A team of astronomers have discovered a massive neutron star - a rapidly spinning pulsar - approximately 4,600 light-years from Earth that is balancing on the theoretical maximum mass possible for this unique celestial object.
The scientists, members of the NANOGrav Physics Frontiers Center, used the National Science Foundation’s Green Bank Telescope (GBT) to discover that the pulsar, named J0740+6620, is the most massive neutron star ever measured, packing a mass that is 2.17 times larger than that of our Sun into a sphere that is only 30 km (18.64 miles) across.
This approaches the limits of how massive and compact an object can be without crushing itself into a black hole.
“Neutron stars are as mysterious as they are fascinating,” said Thankful Cromartie, the principal author on a paper accepted for publication in Nature Astronomy.
“These city-sized objects are so massive that their interiors take on weird properties. Finding the maximum mass that physics and nature will allow can teach us a great deal about this otherwise inaccessible realm in astrophysics,” said Cromartie, a graduate student at the University of Virginia and pre-doctoral fellow at the National Radio Astronomy Observatory in Virginia.
A neutron star is a collapsed core of a colossal star, which usually has a total mass of 10 to 29 solar masses before collapsing.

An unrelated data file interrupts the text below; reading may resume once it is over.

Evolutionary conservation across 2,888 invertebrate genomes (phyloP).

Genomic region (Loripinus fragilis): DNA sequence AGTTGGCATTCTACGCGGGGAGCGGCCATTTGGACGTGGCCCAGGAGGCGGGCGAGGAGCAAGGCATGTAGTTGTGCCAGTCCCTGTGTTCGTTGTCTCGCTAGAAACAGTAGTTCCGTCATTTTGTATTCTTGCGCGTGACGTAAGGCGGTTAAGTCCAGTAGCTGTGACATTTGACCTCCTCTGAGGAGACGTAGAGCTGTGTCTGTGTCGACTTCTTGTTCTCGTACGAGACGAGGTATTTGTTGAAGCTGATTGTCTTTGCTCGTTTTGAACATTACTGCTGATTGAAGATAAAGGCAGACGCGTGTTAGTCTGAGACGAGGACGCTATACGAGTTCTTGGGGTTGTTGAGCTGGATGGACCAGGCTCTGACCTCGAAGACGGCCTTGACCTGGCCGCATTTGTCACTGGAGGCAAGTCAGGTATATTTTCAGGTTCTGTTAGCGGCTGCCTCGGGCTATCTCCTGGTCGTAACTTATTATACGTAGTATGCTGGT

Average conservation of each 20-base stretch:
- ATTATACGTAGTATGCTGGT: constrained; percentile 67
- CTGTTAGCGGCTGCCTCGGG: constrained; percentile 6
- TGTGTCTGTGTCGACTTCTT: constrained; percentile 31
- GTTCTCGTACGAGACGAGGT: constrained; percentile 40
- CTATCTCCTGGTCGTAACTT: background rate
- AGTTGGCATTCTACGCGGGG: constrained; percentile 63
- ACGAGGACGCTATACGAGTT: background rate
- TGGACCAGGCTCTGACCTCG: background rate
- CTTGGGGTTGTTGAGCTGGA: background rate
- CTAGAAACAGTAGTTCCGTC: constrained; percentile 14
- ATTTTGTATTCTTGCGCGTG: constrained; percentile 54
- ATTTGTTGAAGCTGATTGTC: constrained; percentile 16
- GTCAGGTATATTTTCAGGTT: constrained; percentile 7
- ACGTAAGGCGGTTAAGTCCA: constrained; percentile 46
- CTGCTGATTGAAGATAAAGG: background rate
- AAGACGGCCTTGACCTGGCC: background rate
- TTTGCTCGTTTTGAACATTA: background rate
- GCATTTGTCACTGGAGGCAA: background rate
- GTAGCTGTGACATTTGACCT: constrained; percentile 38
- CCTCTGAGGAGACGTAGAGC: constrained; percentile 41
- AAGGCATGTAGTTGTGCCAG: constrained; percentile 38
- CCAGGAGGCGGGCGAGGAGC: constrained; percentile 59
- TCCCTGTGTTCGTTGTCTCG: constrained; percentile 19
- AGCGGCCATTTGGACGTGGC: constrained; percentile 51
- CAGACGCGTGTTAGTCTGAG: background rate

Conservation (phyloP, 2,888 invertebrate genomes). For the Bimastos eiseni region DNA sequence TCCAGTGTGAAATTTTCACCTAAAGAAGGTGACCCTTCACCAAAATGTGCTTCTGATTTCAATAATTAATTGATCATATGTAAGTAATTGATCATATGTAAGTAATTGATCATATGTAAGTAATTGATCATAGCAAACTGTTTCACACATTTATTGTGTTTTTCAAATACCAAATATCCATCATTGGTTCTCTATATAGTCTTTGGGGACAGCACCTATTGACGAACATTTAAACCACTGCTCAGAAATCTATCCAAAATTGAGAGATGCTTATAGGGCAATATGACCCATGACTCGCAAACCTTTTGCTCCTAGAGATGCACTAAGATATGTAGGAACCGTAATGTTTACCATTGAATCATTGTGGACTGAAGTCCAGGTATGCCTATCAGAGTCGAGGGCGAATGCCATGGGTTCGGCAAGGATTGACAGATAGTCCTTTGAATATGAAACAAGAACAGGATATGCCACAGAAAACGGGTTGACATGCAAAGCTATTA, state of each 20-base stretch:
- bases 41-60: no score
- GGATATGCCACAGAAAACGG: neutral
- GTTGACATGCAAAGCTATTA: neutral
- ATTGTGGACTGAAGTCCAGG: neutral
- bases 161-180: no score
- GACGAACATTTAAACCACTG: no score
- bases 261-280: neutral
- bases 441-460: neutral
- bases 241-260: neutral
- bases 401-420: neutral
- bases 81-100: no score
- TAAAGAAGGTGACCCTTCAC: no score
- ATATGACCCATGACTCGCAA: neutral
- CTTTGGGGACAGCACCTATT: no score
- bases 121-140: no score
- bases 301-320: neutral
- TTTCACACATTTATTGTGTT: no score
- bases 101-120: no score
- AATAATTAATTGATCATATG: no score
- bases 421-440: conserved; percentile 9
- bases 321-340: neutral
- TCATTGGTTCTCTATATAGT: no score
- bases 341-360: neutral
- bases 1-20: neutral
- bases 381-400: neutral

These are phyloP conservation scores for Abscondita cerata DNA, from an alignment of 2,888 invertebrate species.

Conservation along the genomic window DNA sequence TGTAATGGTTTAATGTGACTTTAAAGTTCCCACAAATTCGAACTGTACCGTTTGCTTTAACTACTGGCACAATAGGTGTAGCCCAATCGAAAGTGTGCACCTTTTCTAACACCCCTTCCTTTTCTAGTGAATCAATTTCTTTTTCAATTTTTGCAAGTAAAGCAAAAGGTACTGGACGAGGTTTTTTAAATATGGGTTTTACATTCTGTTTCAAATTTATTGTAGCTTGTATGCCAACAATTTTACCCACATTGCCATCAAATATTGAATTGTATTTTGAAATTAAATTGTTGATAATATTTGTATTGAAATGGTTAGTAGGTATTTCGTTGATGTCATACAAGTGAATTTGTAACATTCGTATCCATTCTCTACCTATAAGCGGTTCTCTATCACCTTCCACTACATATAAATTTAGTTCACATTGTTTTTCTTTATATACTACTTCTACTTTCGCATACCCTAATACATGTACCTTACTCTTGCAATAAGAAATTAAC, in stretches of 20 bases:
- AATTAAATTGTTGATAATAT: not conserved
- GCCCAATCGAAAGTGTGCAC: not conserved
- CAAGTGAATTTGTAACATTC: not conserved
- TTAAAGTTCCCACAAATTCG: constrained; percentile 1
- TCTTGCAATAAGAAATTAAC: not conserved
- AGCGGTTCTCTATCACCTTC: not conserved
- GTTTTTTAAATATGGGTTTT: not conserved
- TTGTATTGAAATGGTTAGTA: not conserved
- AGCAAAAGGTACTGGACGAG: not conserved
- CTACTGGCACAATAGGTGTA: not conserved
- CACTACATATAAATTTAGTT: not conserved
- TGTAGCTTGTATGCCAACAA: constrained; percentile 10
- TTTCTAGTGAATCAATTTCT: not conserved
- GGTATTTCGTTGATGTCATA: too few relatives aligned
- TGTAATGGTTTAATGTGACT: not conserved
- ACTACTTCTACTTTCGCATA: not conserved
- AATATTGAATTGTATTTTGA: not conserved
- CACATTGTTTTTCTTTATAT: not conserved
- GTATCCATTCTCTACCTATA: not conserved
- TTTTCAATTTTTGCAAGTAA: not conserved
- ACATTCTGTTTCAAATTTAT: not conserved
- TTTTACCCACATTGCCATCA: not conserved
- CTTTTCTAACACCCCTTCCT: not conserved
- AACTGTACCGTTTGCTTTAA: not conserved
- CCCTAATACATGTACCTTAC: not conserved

Despite their mass, neutron stars are incredibly small when it comes to their physical size, typically with a radius of about 10 kilometers, thus rendering them potentially the densest type of star in the universe.
Although scientists have been researching these unique objects for many years, for the most part they have remained shrouded in mystery, especially regarding the question at what point gravity wins over matter and forms a black hole.
The discovered that a binary system, which is almost edge-on in relation to Earth, can help astronomers calculate the mass of the two stars.
As the pulsar passes behind its white dwarf partner, there is a subtle delay in the arrival time of the signals –known as the "Shapiro time delay."
This is a classic test of general relativity.
“Neutron stars have this tipping point where their interior densities get so extreme that the force of gravity overwhelms even the ability of neutrons to resist further collapse. Each “most massive” neutron star we find brings us closer to identifying that tipping point and helping us to understand the physics of matter at these mindboggling densities,” said Scott Ransom, an astronomer at NRAO and coauthor on the paper.